Alvord Hot Springs
In the southeast corner of Oregon in Harney County, the picturesque Alvord Hot Springs offers a feeling a soaking in a remote corner of the state. It is on the eastern side of the Steens Mountains and the western edge of the Alvord Desert. Taking the dirt road between OR state routes 205 and 78 is worth the trip to experience this natural spring.
Alvord Hot Springs is a natural spring where at its source, the water averages 174 degrees F. A system of pipes cools and regulates the flow of incoming water into the pool so that the temperature is maintained at about 112 degrees. The Alvord Hot Springs flow into the Alvord desert where the water eventually evaporates. The spring smells somewhat of sulfur but not enough to dissuade visitors from soaking in the pool.
If you are looking for luxury, the Alvord Hot Springs is not the place for you. The small man-made rectangular pool on private property was made by and for local ranchers. The concrete pool is 3 feet deep and 25 by 50 feet. It has a covered as well as an open portion. The covered portion is rustic with corrugated sheet metal and wood.
The first time we went to the Alvord Hot Springs several years ago it was free and we just parked on the side of the road and walked out the short distance to the pool. However in 2013 the property owners (Alvord Ranch) constructed a parking lot and a small building which will house a store. Fortunately they are not so close to the pool that the pool still has that remote feeling. There is now a fee of $5 per person per day.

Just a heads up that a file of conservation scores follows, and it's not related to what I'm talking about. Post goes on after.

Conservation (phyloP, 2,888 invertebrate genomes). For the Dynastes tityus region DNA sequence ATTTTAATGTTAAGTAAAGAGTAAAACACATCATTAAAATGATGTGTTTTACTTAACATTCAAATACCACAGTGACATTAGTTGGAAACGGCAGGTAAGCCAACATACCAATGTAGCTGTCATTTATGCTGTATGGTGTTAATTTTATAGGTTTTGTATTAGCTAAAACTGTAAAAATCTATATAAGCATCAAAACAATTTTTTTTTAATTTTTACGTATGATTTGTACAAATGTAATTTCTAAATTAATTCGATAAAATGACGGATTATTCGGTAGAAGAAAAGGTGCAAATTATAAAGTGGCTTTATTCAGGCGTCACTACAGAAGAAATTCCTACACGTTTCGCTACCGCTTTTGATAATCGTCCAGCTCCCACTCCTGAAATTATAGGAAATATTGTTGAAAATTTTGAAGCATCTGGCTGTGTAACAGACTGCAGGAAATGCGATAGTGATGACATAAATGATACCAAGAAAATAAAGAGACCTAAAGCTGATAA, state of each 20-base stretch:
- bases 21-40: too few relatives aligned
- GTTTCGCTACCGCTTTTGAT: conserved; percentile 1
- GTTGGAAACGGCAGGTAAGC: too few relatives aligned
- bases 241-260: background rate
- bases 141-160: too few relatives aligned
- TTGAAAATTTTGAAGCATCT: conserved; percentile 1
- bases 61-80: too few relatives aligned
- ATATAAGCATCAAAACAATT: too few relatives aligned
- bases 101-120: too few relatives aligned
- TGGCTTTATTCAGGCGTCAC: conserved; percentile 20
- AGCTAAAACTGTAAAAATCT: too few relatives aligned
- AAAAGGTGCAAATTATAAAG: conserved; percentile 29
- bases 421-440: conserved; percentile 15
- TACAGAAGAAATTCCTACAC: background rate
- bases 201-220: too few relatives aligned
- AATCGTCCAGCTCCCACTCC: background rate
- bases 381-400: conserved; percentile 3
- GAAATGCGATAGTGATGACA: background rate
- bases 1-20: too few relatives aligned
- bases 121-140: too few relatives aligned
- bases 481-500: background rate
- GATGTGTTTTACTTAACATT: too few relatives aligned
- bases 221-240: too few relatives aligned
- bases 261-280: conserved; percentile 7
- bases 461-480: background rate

We did not encounter other visitors either time we were there and enjoyed the remote feeling as well as the magnificent views of the Steens Mountains to the northwest and the Alvord Desert to the east.
The Alvord Desert is a 12-by-7 mile dry lake bed and averages only 7 inches a rain a year. During the dry season, the surface is flat enough to drive across or land a small aircraft on. An unofficial women’s world land speed record was set here in 1976 by Kitty O’Neill at 512 miles an hour.
Just south of the Alvord Desert and Hot Springs is the town of Fields, the last place to get any services before getting to Nevada. We stayed at the small hotel there. Fortunately we called ahead. When we told the owner of the hotel that we would not be there until around 8:00 pm, he said: “I’ll leave the key in the door for you”. Sure enough….
Fields was established in 1881 by Charles Fields. The town with a population of less than 100 consists of a store, cafe, gas station, camp ground, hotel, post office, and a few houses.
Alvord Hot Springs is 106.9 miles southeast of Burns. From the junction of Highway 20 and 395 with Highway 78 in Burns, heading east on Highway 78 to the turnoff for Fields, 65.2 miles. Turn right onto the Fields-Denio Road and travel on gravel to the turn off for the hot springs, 41.7. Continuing south on the Field-Denio road will connect to Hwy. 205. South on 205 continues into Nevada, but going North on 205 goes by the Steens Mountains and the Malheur Reserve.